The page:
The Department of Immigration and Citizenship is continuing to step up its compliance activities around Australia as part of an overall crackdown on illegal foreign workers. While the majority of people who arrive from overseas to work in Australia have visas and are treated as they should be, there is concern that as the economy slows there are more illegal activities being carried out.
The DIAC is encouraging anyone who knows about illegal workers who either don’t have a visa or have overstayed their visa to contact their immigration hotline. As part of the latest crackdown, DIAC compliance officers located 11 illegal workers at a residential property in the northern Perth suburb of Girrawheen and several operations last week in Victoria resulted in the detention of 15 illegal workers.
The group of eight Malaysians and three Indonesians, including four women and seven men, have been transferred to Perth Immigration Detention Centre and will face removal from Australia as soon as possible. The Immigration compliance officers were acting on a community tip off that a number of people were working illegally in the Western Australian agricultural industry.
After further information received on the Immigration Dob-In Line regarding tourists working illegally in Kununurra in the far north of the state, investigations led the officers to the Girrawheen house. A DIAC spokesman said investigations into the circumstances of their employment were continuing – the operation was conducted with the assistance of Western Australian Police.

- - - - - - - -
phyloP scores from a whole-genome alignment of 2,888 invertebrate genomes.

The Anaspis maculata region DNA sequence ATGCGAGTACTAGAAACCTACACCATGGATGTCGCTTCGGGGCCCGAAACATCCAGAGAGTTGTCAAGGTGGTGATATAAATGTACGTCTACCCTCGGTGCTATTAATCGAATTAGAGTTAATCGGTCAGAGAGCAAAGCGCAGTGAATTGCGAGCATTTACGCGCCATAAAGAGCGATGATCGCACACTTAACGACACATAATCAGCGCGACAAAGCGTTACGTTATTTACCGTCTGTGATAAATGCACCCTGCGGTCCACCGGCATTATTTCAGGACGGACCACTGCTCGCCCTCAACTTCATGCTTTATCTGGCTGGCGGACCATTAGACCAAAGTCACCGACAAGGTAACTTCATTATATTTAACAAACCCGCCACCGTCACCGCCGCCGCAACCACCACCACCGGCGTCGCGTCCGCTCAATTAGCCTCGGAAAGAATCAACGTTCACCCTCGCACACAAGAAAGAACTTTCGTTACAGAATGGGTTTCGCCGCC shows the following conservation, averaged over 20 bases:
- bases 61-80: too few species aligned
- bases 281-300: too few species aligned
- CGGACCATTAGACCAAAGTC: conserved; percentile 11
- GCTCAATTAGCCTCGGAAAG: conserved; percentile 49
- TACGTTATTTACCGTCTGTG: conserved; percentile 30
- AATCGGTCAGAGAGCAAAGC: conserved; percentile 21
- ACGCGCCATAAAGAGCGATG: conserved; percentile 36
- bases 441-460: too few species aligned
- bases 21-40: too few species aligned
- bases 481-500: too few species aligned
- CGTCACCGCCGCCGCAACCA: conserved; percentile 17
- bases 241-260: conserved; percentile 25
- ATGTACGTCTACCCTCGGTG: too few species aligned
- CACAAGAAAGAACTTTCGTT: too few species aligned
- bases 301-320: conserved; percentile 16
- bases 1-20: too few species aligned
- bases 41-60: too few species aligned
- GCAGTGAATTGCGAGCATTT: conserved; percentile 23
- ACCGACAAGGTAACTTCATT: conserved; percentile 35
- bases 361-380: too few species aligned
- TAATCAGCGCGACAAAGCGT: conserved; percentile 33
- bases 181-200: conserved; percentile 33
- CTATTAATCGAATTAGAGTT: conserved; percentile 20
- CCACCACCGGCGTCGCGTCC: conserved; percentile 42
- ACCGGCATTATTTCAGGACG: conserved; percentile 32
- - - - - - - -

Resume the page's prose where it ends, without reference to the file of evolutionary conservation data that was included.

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‘We have been helped in the successful pursuit of unlawful workers by reports from vigilant members of the public. The department treats all allegations and information received seriously and takes appropriate action,’ the spokesman said. ‘We repeat the warning to employers that it is a criminal offence to knowingly or recklessly allow a person to work illegally or to refer an illegal worker for work,’ he added.
Employers convicted under Commonwealth legislation of giving jobs to illegal workers face fines of up to $20,400 and two years’ jail while companies face fines of up to $102,000 per illegal worker. DIAC offers a Visa Entitlement Verification Online (VEVO) service so that employers may check the relevant identification details of prospective employees, with their consent, to quickly confirm if they are eligible to work in Australia.